Film Independent Hosts Special Screening Of "Green Book"
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Viggo Mortensen issued a formal apology for using the N-word during a post-screening Q&A for his film Green Book Wednesday night in Los Angeles.

“Last night I participated in a Q&A session moderated by Elvis Mitchell following a screening of Green Book in Los Angeles,” Mortensen said Thursday in a statement obtained by EW. “In making the point that many people casually used the ‘N’ word at the time in which the movie story takes place, in 1962, I used the full word. Although my intention was to speak strongly against racism, I have no right to even imagine the hurt that is caused by hearing that word in any context, especially from a white man. I do not use the word in private or in public. I am very sorry that I did use the full word last night, and will not utter it again.”

Mortensen appeared alongside costar Mahershala Ali and director Peter Farrelly to discuss the film after a screening hosted by Film Independent at the ArcLight Hollywood. Green Book takes place in 1962 as a Bronx bouncer (Mortensen) is hired to drive a world-class pianist (Ali) on a concert tour from New York to the deep South. They relied on “The Green Book,” a guide to the few safe establishments for African-Americans at the time.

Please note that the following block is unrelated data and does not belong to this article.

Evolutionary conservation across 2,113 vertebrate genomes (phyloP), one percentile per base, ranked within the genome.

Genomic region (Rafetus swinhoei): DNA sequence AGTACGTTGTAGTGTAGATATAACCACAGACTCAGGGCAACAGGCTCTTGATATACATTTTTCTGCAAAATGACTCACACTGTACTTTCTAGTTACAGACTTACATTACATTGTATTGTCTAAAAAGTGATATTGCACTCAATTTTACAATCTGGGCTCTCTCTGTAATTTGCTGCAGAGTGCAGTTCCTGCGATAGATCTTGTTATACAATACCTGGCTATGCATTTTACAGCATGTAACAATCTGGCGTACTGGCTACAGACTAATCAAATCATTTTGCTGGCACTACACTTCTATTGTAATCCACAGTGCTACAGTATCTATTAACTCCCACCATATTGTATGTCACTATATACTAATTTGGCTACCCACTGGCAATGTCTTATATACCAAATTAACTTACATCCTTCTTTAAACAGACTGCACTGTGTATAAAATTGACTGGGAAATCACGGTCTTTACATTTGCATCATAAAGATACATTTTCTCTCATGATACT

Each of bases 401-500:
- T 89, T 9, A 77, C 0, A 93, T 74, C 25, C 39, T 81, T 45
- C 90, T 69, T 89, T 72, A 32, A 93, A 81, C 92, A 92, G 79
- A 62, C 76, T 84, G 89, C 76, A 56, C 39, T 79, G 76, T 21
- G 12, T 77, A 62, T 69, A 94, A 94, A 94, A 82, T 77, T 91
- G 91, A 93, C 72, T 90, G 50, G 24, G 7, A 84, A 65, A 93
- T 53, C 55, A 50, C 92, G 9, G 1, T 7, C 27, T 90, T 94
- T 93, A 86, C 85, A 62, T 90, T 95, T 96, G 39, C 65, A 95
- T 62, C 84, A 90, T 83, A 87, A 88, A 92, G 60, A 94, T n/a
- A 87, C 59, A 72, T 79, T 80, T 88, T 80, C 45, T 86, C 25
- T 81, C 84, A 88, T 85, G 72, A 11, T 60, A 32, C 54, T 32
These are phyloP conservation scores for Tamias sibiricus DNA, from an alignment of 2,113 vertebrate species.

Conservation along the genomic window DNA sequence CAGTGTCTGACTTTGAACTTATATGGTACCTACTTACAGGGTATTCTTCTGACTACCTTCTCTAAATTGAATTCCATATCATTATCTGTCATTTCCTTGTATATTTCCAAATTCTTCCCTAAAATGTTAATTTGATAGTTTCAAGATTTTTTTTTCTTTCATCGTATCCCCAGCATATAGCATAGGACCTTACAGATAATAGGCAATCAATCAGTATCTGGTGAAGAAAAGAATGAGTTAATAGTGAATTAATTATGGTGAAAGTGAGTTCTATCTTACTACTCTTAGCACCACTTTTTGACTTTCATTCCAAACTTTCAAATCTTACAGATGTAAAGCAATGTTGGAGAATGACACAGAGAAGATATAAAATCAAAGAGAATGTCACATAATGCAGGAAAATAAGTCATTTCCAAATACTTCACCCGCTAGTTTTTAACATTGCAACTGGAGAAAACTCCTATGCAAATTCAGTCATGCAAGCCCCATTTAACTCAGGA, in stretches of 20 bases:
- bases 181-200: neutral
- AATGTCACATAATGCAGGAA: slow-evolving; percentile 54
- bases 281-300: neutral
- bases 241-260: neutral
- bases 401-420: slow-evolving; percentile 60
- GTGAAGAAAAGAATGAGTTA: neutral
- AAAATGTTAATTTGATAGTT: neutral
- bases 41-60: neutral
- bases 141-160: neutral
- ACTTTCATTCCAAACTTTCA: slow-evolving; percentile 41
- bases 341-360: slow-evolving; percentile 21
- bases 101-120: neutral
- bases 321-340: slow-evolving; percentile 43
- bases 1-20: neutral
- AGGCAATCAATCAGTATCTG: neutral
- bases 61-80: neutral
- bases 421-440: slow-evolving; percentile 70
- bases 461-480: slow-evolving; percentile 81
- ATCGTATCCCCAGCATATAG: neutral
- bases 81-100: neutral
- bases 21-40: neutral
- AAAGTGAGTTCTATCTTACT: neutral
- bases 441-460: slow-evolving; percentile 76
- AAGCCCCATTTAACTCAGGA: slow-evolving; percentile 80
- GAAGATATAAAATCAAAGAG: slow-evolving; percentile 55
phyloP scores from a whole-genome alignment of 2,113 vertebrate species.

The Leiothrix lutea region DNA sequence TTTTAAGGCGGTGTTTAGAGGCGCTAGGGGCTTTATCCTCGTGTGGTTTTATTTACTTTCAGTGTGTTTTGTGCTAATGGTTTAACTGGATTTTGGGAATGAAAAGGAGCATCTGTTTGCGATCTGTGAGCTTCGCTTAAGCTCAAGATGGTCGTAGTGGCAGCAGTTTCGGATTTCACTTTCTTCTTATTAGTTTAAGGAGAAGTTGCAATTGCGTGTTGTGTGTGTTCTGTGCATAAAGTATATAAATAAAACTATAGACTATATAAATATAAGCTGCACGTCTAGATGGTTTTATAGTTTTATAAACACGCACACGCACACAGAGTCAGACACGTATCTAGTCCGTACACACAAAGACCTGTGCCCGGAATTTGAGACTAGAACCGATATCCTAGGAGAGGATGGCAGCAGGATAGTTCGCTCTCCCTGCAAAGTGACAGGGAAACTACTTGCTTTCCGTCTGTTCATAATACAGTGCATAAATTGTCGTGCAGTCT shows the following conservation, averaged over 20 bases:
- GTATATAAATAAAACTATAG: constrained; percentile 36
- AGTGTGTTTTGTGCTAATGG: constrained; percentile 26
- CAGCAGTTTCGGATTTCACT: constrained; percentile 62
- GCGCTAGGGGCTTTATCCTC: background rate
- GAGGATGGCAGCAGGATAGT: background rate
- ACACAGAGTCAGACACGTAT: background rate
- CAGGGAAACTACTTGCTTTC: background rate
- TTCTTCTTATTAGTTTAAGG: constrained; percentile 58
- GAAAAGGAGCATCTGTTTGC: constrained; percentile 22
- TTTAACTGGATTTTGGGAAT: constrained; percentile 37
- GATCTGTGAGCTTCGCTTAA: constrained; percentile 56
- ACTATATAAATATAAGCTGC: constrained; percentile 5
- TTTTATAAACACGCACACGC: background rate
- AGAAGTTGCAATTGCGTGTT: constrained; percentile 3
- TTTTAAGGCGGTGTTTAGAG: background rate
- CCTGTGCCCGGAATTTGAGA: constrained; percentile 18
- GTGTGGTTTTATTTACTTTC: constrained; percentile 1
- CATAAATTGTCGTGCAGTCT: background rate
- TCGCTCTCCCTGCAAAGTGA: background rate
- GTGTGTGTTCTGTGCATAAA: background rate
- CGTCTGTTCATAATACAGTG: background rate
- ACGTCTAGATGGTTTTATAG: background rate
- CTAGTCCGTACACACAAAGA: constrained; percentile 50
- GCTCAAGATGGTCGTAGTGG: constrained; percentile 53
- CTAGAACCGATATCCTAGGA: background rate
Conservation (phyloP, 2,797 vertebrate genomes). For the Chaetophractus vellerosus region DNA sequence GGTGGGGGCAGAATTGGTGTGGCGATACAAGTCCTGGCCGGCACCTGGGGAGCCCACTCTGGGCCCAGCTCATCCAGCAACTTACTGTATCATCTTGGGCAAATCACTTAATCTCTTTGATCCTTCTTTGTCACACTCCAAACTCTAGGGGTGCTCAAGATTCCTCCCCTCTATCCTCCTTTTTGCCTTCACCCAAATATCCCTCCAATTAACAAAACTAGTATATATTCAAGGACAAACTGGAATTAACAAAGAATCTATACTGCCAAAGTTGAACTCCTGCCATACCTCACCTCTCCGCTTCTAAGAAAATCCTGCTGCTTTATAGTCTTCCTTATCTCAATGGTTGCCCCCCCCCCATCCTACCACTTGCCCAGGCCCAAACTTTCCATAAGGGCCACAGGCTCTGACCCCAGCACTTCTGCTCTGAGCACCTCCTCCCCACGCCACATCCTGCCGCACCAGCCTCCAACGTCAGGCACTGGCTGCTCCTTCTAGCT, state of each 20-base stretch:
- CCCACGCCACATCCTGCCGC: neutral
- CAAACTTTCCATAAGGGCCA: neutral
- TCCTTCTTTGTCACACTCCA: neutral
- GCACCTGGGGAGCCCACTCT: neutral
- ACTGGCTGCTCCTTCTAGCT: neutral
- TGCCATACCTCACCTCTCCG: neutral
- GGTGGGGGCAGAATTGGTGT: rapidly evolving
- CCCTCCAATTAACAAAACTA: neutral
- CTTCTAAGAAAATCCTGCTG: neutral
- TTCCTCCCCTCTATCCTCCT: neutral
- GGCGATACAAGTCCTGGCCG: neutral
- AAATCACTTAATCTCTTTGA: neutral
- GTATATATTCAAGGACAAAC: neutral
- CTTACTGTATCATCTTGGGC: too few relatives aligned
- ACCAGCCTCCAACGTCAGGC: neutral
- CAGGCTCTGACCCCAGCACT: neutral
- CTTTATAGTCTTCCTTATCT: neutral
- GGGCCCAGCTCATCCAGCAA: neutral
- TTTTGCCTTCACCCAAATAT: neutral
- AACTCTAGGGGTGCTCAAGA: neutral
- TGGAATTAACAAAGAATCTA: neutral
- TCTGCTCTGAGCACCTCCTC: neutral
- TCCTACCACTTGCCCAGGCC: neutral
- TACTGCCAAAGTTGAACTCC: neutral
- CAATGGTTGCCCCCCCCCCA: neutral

According to the Daily Mail, Mortensen reportedly said in discussing race in America, “For instance, no one says [the N-word] anymore,” using the full word. Word of the incident broke out on social media through attendees present at the panel. One wrote how “the oxygen immediately left the room” when the word was uttered and another said a woman in the audience exclaimed “don’t say that.”

Others told Variety the moment “shifted the energy” of what was a meaningful conversation and was more “uncomfortable” than confrontational.

“One of the reasons I accepted the challenge of working on Peter Farrelly’s movie Green Book was to expose ignorance and prejudice in the hope that our movie story might help in some way to change peoples’ views and feelings regarding racial issues,” Mortensen’s statement continues. “It is a beautiful, profound movie story that I am very proud to be a part of.”

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